Money for two: managing finances as a couple
It’s wedding season. And if you’re one of the many who are about to get married, you’ve probably been focused on paying for your big day. After all, the average cost of a wedding is about $35,000. But have you and your significant other thought about what your financial future looks like after the wedding? From investing to buying property, your wedding should be just the start of your financial teamwork.
Unfortunately, too many couples don’t discuss money before their wedding day. That can be a mistake. Nearly 60 percent of divorcees say that finances played a role in their breakup, according to a recent survey.
To help cover your bases before you walk down the aisle, here are a few things to consider:
Will you prenup? You don’t have to be Beyonce and Jay Z to consider a prenuptial agreement. Marriage is a contract and a prenup spells out how money will be shared and what will happen to it if the marriage dissolves. Prenups are more common for those on their second (or third or more) marriage, but first-time brides and grooms with assets should consider them too in order to protect themselves in the event of divorce.
Managing day-to-day. Budgeting gets ignored as it’s often seen as complicated. But the 50/30/20 method, popularized by then-Harvard professor Elizabeth Warren in the book she co-wrote with her daughter Amelia Warren Tyagi, All Your Worth: The Ultimate Lifetime Money Plan, is an easy budgeting tool. No spreadsheet necessary. It works like this:
- Essentials: Spend no more than 50 percent of your income on fixed costs like housing, food, utilities and commuting.
- Variable: Dedicate up to 30 percent of income toward fluctuating categories like entertainment, clothing and dining out.
- Saving: Allocate 20 percent of income toward retirement, debt repayment and building a cash reserve.
Merging benefits. If you both work for an employer that offers health insurance, review each plan carefully. Because most workplace insurance requires a sizable employee contribution, it rarely makes sense to have two policies. Opt for the plan that provides the best coverage for your medical conditions, and prenatal and infant care if you’re considering starting a family.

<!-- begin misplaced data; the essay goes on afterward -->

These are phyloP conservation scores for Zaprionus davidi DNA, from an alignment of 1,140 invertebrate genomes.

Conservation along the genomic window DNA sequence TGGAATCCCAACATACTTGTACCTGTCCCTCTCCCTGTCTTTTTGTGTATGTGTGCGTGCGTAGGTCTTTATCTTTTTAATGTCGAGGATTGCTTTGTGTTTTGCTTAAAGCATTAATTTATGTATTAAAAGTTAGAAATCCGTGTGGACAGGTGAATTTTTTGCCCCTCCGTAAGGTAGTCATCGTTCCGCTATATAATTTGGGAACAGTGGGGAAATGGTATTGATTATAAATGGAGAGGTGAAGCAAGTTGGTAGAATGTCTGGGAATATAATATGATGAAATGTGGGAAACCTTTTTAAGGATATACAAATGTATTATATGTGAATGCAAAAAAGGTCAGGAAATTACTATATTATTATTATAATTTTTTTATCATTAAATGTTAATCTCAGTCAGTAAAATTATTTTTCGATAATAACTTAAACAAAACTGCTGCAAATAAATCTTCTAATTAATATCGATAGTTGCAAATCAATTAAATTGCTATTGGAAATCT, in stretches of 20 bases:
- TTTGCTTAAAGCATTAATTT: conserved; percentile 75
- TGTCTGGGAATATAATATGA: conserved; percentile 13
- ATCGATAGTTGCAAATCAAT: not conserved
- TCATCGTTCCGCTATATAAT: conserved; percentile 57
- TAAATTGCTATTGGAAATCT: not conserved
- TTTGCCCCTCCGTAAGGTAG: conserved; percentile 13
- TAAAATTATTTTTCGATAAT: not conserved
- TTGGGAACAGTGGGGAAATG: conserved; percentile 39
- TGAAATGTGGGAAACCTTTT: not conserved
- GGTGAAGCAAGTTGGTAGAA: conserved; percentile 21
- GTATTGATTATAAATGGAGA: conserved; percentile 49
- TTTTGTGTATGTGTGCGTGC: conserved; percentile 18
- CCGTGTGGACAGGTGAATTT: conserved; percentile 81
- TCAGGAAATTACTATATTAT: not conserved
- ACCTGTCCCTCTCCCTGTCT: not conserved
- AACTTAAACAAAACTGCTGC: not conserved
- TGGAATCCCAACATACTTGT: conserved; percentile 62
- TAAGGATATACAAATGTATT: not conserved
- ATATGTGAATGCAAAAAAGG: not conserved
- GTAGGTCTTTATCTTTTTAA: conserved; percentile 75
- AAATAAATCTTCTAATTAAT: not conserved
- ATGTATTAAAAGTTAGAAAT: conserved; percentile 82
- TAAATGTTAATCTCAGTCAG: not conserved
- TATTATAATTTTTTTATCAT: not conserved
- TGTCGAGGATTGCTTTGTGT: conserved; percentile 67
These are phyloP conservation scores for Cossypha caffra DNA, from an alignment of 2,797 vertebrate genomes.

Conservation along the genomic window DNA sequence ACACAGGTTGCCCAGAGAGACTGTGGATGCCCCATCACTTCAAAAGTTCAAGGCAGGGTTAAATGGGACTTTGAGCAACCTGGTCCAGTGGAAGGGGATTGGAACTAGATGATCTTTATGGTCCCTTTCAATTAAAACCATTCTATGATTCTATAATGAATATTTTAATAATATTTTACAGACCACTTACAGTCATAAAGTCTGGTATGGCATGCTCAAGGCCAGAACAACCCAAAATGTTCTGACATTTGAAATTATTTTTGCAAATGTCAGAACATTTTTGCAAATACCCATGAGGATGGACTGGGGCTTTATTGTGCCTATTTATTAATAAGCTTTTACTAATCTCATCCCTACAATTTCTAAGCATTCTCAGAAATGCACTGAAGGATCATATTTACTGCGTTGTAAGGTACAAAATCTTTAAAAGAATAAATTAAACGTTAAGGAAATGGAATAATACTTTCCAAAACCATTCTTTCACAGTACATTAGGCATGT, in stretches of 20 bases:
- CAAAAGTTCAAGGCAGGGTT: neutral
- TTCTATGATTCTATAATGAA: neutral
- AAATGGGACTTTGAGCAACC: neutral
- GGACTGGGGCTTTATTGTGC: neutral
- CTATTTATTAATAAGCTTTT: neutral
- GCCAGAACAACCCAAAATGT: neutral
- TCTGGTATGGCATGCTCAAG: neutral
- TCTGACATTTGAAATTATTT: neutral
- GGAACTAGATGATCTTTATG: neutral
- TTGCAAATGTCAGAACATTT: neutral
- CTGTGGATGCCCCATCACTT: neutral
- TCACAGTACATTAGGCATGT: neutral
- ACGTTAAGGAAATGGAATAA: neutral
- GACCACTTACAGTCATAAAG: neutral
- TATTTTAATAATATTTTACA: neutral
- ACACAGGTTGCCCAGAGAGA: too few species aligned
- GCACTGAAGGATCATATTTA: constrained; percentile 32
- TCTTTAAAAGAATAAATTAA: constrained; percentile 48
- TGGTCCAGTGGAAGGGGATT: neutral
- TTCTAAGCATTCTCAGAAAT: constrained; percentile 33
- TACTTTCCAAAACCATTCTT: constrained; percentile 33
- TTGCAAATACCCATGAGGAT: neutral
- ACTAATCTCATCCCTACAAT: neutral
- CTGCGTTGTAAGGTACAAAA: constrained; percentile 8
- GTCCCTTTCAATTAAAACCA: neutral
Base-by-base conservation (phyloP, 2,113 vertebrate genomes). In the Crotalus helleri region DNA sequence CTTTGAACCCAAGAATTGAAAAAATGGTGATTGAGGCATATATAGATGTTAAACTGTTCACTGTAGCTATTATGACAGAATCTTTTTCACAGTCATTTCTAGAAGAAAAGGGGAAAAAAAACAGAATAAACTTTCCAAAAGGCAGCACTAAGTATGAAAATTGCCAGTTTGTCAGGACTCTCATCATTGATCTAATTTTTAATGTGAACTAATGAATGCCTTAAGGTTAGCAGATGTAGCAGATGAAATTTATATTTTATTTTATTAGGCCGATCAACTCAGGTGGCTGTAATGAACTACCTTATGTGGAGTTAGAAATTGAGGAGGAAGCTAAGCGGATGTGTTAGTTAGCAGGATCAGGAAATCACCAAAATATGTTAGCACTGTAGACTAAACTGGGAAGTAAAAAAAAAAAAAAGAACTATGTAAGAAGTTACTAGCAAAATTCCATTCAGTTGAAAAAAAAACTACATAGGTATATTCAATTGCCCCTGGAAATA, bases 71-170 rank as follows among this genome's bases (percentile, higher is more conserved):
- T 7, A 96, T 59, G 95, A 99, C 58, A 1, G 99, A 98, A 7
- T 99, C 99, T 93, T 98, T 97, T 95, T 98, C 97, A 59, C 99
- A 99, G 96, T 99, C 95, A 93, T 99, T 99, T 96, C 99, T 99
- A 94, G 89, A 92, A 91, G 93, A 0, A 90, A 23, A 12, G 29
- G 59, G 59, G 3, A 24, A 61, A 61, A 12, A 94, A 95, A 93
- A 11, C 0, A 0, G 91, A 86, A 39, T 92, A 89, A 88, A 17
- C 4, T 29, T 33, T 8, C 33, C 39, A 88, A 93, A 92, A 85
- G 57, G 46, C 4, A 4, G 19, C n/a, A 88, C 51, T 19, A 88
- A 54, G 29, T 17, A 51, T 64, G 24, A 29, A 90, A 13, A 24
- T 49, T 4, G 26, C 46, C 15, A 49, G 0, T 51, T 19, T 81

Investing know how. It’s not uncommon for one spouse to take charge of the day-to-day finances and the other to take the lead on long-term investing. If you’re the spouse that’s less involved in investing, don’t leave this important task entirely up to your wife or husband. Get involved. And if neither of you considers yourselves to be an investing ace, seek out an expert to help you create an investing plan you can understand.
Kids in the picture. It’s safe to say that no one is truly prepared for parenthood, but getting your finances in order can make the transition less stressful. Here are some of the biggest expenses you may encounter:
- Parental leave: Only 14 percent of U.S. workers have access to paid family leave, according to the Bureau of Labor Statistics. If you’re not among the lucky few, do you have a plan for how you’ll meet your expenses during a leave?
- Childcare: Based on your state and type of care, infant care can range between $4,000 to $17,000 a year. Start identifying areas in your budget to trim so you can accommodate this new expense or make plans for other arrangements such as asking a family member to provide care.
- Healthcare: Workers pay an average premium of $1,129 for employer-sponsored health insurance for themselves, but $5,277 for a family. Figure out how you’ll pay for this big jump or investigate government programs that help you get health insurance for your child. Consider a Health Savings Account (HSA ) as a way to save money for future health expenses.
On the home front. After a wedding, many couples set their sights on a house. Take your time with this major purchase. If you or your spouse have poor credit or are carrying debt, work on a credit repair plan as a team so you can qualify for a favorable mortgage rate. And if your savings are still small, work on building them up so you can at least put down 20 percent equity to avoid paying private mortgage insurance and overextending yourself.
A wedding is a major financial undertaking for a couple, but a slew of big financial decisions await you after “I do.” Start on the right foot by talking about your money now and commit to approaching money matters as a team.